Mrs. Phil and I recently had the chance to visit some friends in the Pacific Northwest. Since the time we first met them elsewhere, we decided that it was a trip that we would have to add to our naturist bucket list of places to visit for a nakation (clothes free vacation). It did not disappoint!
Any time we can get away together is good, but when we have some naked in nature time together, it’s even better. Throw in some friends, and some new friends, and it’s a great experience.
A question that gets asked often is: Why does nudity have to be social? Well, it doesn’t have to be. And for many naturists, it isn’t. Many are home nudists but don’t have the opportunity to be nude in non-sexual ways with others. This is unfortunate, because there is something about being that open and vulnerable with other people: friends or strangers. The longer we have embraced this way of living and thinking differently, we can testify to one fact that affects naturists more so than non-naturists. Simply put: winters are harder. The reason they are hard, is that due to the weather and other factors, socially nude time greatly diminishes. We can’t even lay out in the sun for an air bath by ourselves! But because we were made to be social creatures, the lack of opportunities really puts a damper on what some already see as a dreary season. There are things I do like about winter, but this is definitely not one of them. I don’t know what it is exactly, but the friendships made with those with whom we’ve been socially nude are some of the best friendships we have. When we go too long without experiencing socially nude time, we both start to feel like something important is missing. Why social? I say why not? We are social in textile situations, and we should be in nude ones too. The era in which we live makes this level of friendship difficult, but not impossible.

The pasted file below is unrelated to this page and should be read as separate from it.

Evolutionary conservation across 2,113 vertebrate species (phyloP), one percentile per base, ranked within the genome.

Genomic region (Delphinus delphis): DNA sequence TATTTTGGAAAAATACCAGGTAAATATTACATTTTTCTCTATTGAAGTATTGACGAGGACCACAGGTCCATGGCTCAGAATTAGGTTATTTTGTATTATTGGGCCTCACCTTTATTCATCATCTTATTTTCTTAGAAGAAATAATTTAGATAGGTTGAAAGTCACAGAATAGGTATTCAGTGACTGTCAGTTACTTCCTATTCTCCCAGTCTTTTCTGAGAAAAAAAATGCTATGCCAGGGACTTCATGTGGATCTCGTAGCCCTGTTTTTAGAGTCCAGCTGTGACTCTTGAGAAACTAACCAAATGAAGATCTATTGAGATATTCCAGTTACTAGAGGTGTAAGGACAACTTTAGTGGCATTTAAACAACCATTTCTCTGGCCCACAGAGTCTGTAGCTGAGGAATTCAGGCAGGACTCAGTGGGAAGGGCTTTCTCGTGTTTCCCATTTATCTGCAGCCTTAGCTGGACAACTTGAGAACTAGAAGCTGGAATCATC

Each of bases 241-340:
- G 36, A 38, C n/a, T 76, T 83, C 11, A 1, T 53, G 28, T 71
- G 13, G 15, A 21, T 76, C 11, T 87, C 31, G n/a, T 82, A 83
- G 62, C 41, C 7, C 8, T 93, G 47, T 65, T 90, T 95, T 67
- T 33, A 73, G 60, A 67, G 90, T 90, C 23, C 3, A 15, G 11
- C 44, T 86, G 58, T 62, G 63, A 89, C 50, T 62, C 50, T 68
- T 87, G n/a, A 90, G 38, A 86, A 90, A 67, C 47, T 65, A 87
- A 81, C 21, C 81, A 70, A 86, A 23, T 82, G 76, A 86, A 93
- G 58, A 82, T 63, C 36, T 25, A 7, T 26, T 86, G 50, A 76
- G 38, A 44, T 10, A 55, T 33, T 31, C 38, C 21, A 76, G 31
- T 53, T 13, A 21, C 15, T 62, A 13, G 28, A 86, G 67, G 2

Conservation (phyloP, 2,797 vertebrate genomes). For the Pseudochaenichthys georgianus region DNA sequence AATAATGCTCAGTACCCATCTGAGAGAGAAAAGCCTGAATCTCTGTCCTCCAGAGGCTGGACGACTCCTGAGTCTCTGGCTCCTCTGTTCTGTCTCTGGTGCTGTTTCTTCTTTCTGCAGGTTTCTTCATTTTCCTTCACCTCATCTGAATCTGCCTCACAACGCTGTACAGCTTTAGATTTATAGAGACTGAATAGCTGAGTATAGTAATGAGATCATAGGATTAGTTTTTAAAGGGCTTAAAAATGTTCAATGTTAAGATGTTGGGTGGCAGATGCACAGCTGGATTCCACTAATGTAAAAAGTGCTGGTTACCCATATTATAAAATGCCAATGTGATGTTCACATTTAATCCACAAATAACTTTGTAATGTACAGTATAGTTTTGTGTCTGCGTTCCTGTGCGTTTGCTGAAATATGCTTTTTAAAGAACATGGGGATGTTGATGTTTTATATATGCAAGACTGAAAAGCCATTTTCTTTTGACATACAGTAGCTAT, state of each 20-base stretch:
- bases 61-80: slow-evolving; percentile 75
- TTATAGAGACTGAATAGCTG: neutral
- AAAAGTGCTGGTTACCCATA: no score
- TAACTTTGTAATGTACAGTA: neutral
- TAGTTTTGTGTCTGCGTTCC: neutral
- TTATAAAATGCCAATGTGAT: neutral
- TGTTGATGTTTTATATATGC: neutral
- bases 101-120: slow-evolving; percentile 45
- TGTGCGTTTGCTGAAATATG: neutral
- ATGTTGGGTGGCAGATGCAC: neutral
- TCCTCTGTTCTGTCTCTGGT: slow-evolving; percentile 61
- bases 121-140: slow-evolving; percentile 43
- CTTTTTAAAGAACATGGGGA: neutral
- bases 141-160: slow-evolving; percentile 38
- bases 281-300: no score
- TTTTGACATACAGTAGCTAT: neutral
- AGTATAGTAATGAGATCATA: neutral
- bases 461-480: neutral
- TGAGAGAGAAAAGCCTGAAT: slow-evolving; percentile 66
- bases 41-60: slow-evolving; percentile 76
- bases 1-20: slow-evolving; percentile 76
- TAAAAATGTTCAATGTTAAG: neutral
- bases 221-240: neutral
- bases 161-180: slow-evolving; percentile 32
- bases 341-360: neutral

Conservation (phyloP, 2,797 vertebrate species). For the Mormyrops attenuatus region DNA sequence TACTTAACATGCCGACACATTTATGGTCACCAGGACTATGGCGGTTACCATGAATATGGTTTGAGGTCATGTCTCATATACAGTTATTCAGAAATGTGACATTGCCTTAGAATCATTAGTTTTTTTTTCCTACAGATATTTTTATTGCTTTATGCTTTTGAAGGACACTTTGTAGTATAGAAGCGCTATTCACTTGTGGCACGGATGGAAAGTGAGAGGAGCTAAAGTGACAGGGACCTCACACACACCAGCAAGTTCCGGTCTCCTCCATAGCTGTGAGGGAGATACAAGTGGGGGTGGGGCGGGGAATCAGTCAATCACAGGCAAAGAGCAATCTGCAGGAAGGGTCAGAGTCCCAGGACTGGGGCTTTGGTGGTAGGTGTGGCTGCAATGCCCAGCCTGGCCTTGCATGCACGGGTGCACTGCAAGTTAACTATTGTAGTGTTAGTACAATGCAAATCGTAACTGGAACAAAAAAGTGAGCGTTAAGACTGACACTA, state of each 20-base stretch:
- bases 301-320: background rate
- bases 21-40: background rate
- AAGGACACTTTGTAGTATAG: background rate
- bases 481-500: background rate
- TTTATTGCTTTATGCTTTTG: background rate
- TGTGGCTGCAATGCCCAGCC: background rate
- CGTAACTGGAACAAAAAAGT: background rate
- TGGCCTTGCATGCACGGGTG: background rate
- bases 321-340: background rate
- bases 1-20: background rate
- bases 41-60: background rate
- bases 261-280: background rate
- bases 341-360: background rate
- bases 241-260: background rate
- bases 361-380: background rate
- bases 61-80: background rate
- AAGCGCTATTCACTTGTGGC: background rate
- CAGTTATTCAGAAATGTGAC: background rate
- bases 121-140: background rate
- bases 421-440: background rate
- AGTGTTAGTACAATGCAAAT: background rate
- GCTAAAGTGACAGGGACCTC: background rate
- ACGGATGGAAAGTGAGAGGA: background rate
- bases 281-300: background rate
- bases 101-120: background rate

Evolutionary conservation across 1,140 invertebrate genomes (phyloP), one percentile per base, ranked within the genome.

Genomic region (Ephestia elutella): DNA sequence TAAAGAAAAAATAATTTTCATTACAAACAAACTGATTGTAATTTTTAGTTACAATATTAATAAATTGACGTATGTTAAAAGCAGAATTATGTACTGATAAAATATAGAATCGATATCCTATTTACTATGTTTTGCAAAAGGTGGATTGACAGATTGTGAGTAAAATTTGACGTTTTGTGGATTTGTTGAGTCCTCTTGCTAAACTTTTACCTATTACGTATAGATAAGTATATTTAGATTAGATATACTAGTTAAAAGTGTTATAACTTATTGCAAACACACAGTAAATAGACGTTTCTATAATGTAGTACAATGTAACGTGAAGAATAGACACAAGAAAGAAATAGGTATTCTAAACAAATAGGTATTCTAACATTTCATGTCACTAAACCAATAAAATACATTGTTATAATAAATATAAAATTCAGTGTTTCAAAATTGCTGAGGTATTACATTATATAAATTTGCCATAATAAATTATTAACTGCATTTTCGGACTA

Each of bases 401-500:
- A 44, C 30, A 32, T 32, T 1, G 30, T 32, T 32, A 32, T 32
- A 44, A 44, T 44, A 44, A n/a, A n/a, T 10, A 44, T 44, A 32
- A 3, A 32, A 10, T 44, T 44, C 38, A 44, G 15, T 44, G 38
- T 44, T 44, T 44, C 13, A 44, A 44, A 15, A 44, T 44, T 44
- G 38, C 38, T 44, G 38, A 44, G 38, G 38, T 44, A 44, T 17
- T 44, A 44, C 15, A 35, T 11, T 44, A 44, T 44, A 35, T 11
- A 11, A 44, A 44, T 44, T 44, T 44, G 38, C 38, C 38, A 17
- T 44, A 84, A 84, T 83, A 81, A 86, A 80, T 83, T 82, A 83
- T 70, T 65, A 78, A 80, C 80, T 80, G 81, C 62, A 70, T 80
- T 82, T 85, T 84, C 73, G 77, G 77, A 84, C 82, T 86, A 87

This is why a trip in the spring was such a welcome idea. We were feeling the need for such a trip and an experience of this sort badly. Mrs. Phil told me the confidence she had gained from being socially nude was waning. She is so much more confident than in the 20 years before embracing naturism, but she could feel a need to be befriend her body again. Shedding all your clothes has a way of shredding with them the insecurities those clothes hide away. We weren’t in danger of falling back into old habits and an old way of thinking, but since we have this freedom, why not use it? We desperately wanted to go, and are so glad we did.
Aside from the absolute beauty of God’s creation and getting to see a new terrain, we got to be just as we were created in all it’s glory. This is something else that often goes overlooked or unappreciated by non-naturists. Can’t you hike and see amazing landscapes with your clothes on? Yes. But when you can experience these sights and be in your natural state, it’s even more amazing! If you haven’t done it before, you’ll just have to trust me on that one. I feel so close to our Creator when I’m unencumbered by any trappings of society, and simply enjoying beautiful nature and joining with creation to praise our Lord. If we don’t do it, the rocks will cry out, Jesus said. To experience natural hot springs (and several of them in different terrains) was awesome, and I use that word sparingly. Here, the Creator has built into his creation a hot tub that doesn’t require electricity. It simply requires strategically placed rocks to create a pool that separates the hot water from the freezing cold water of the river. You can do a polar plunge and warm up in the hot spring within 10 feet of each other! And you can do it all in the comfort of your own skin, no soggy bathing suits (or shame suits as a friend calls them).